Hojicha is a Japanese green tea distinguished by its roasting process, which gives it a unique flavor and lower caffeine content than other green teas.

Hojicha Powder

Hojicha Powder is finely ground roasted green tea leaves. You can use it to make drinks like lattes or incorporate it into cooking and baking for flavor. It dissolves easily, making it quite versatile.

Roasted Varieties

Roasted Varieties of hojicha are made by roasting tea leaves, stems, or twigs at high temperatures. The roasting level can vary, resulting in a range of flavors from light and toasty to deeply roasted. Each variety offers a unique balance of taste, aroma, and caffeine content.

Hojicha in Culinary Uses

A steaming cup of hojicha sits on a wooden table, surrounded by various culinary tools and ingredients. The rich, earthy aroma fills the air

Hojicha, a Japanese roasted green tea, adds a smoky twist to various dishes. The tea's robust flavor complements sweet and savory recipes. Here’s how you can incorporate hojicha in your cooking:


  • Cakes & Pastries: Infuse hojicha into cakes or buttercream for a subtle tea flavor.
  • Ice Cream & Sorbets: Blend hojicha powder with your base to create a unique frozen treat.
  • Chocolate: Pair hojicha's earthiness with dark chocolate for sophisticated truffles or bars.


  • Lattes: Whisk hojicha powder with hot water then add frothed milk for a comforting latte.
  • Cocktails: Steep hojicha to make a tea base for cocktails, combining with ingredients like whisky or gin.

Savory Dishes:

  • Marinades: Brew hojicha and use it as a marinade base for meats or tofu.
  • Rice Dishes: Replace water with hojicha when cooking rice to infuse the grains with a tea flavor.
  • Sauces: Grind hojicha leaves to a powder and mix into sauces for an added depth of flavor.

Table Example: Quick Guide to Using Hojicha

Application Recommendation
Baking Use hojicha powder in the batter.
Drinks Brew and mix with milk or alcohol.
Cooking Steep or use powdered form in recipes.

When using hojicha, start with small amounts to gauge its influence on your dish's overall taste. Culinary experimentation with hojicha can lead to delectable discoveries that delight the palate.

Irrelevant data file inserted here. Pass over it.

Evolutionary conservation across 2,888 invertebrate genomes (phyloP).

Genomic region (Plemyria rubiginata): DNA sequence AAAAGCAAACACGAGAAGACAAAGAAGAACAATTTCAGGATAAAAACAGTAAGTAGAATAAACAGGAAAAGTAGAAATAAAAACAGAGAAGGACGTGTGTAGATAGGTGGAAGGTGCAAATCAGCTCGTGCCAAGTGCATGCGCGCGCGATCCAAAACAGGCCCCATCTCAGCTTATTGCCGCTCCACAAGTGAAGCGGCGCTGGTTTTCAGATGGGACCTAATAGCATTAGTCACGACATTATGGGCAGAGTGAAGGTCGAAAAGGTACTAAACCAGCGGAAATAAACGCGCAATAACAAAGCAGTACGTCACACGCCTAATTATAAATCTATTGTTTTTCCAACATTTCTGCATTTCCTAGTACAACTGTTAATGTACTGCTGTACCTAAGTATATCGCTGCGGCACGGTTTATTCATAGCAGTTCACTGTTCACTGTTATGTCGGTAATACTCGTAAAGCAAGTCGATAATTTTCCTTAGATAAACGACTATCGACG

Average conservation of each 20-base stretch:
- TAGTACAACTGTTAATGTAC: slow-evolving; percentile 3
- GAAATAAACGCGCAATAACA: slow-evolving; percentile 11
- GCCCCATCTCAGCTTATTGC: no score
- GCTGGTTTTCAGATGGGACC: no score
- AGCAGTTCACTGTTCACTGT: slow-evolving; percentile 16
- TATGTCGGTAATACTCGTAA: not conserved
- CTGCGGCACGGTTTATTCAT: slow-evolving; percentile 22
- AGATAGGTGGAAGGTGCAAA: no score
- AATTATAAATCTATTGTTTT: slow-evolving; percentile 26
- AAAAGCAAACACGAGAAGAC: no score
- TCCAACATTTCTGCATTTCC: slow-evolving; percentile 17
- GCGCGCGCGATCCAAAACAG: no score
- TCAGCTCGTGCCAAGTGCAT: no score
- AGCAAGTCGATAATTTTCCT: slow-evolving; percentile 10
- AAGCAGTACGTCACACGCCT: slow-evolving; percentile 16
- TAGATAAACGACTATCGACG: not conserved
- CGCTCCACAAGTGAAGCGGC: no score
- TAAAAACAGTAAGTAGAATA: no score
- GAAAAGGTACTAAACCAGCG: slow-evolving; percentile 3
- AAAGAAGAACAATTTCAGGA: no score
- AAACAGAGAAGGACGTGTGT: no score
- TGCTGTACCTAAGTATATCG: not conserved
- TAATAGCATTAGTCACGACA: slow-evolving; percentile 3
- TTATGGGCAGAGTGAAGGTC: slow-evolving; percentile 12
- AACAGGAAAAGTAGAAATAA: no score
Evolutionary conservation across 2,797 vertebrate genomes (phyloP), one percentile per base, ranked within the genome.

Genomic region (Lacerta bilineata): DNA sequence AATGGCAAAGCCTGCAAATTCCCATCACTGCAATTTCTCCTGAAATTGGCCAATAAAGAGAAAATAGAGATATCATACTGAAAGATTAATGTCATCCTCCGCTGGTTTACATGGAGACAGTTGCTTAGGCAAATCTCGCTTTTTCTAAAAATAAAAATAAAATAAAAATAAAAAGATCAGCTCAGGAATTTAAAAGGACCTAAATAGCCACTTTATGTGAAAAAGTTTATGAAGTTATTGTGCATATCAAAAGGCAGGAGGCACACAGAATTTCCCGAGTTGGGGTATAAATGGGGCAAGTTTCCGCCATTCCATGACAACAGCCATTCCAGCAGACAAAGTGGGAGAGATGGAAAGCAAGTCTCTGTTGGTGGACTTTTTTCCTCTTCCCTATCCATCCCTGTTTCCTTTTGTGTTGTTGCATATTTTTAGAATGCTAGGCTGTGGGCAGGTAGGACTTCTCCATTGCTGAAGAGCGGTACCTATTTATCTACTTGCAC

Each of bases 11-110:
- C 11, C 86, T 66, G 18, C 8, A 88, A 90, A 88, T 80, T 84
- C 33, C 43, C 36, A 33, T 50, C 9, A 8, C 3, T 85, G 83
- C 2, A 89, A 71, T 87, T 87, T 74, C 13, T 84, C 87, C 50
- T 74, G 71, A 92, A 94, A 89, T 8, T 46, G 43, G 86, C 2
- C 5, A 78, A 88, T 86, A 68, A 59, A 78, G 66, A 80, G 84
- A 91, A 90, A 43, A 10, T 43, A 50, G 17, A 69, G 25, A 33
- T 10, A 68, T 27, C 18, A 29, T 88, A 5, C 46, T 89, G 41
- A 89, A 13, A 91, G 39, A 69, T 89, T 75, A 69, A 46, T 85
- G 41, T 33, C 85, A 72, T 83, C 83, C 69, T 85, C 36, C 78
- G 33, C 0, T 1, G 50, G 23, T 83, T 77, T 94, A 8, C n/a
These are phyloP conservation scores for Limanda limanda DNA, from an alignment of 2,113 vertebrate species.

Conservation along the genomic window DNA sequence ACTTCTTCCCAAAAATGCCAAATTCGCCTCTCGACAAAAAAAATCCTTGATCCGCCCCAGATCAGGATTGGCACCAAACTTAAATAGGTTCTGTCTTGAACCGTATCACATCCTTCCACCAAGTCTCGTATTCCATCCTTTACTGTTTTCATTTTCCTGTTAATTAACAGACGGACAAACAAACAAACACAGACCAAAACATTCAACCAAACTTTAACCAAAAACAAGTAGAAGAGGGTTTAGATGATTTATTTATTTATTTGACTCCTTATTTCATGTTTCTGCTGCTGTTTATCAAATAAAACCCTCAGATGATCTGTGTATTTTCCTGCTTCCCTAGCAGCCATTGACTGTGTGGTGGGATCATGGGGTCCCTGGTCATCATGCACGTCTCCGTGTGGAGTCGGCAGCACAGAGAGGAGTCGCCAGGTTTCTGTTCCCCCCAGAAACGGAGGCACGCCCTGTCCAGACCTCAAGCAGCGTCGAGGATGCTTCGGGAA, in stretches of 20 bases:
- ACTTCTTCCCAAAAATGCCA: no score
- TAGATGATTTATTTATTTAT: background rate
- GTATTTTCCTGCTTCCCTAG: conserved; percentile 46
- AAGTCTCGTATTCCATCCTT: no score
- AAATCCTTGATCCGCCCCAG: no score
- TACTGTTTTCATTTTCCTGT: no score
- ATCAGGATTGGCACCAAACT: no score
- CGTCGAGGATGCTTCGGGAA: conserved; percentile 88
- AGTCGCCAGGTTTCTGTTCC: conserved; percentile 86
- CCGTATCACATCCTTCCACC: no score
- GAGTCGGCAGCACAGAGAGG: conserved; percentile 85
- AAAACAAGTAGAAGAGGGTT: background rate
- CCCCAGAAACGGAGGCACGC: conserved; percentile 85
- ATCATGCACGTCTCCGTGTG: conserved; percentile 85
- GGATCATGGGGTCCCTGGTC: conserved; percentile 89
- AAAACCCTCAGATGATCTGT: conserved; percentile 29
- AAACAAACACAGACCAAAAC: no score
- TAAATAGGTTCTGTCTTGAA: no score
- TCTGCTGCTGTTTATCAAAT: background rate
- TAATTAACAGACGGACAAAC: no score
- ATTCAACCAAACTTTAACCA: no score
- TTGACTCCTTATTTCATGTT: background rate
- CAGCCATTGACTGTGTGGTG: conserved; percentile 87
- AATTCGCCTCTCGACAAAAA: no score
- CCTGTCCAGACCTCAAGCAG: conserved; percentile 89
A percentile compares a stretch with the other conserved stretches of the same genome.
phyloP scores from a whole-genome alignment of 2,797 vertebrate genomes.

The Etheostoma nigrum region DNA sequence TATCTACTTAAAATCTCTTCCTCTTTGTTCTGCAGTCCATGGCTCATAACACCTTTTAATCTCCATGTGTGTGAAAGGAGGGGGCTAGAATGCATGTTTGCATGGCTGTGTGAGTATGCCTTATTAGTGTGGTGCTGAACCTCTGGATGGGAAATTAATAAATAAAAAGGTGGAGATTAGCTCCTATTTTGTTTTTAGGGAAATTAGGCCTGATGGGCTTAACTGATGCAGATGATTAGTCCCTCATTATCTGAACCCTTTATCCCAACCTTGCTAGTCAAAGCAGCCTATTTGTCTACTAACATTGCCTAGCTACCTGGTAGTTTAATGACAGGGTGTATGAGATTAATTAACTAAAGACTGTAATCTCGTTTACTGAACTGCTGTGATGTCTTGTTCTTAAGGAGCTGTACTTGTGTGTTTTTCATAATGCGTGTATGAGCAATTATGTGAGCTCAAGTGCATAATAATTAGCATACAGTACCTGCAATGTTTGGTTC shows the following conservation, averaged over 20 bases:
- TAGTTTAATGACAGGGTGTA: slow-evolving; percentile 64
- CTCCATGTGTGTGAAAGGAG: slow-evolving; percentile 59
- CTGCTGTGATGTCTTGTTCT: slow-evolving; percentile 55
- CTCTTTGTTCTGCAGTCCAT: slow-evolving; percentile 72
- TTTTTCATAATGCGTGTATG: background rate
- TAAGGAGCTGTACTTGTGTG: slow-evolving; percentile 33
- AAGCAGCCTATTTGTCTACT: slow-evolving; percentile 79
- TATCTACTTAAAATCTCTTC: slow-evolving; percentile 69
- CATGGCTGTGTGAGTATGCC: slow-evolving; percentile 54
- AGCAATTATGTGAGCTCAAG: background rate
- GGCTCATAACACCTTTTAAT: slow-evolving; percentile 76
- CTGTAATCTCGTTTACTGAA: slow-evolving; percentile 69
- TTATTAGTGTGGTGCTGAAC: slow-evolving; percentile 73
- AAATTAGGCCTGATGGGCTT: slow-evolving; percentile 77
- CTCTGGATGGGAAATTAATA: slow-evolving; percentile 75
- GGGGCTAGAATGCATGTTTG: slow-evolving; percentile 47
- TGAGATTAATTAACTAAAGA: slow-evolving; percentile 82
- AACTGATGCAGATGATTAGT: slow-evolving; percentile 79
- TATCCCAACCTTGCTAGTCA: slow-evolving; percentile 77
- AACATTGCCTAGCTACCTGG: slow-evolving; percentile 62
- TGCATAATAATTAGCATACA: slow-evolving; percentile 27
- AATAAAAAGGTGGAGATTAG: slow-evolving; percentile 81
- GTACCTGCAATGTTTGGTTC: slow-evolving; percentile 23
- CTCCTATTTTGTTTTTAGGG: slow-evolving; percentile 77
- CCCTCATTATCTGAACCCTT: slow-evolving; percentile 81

Frequently Asked Questions

A steaming cup of hojicha sits on a wooden table, surrounded by scattered loose tea leaves and a small teapot

Caffeine content in hojicha varies and is an important consideration for many. This section addresses common inquiries related to its caffeine levels compared to other popular beverages.

How does the caffeine content in hojicha compare to that of coffee?

Hojicha typically has less caffeine than coffee. While a standard cup of coffee can contain about 95 mg of caffeine, a cup of hojicha may have approximately 7.7 mg of caffeine.

Can you compare the caffeine levels in hojicha and matcha?

Hojicha has lower caffeine levels than matcha. A typical serving of hojicha might have 7.7 mg of caffeine, whereas matcha can contain around 70 mg of caffeine per serving.

Is there caffeine in a hojicha latte and how much?

Yes, a hojicha latte contains caffeine. The exact amount varies depending on the hojicha tea concentration but is generally around 7.7 mg of caffeine for each cup of hojicha used.

How does hojicha caffeine content differ from that of black tea?

Hojicha generally contains less caffeine than black tea. A cup of hojicha has around 7.7 mg of caffeine, whereas black tea might contain 40-70 mg per 8 oz cup.

Is it safe to consume hojicha during pregnancy due to its caffeine content?

Hojicha, with lower caffeine levels of around 7.7 mg per cup, is considered safe in moderation during pregnancy. However, it's recommended to consult with a healthcare provider regarding caffeine intake during pregnancy.

Does consuming hojicha help with relaxation or does its caffeine level cause sleep disruption?

Hojicha can be relaxing, due to the reduced caffeine content compared to other teas and coffees. At about 7.7 mg of caffeine per cup, it is less likely to disrupt sleep for most individuals.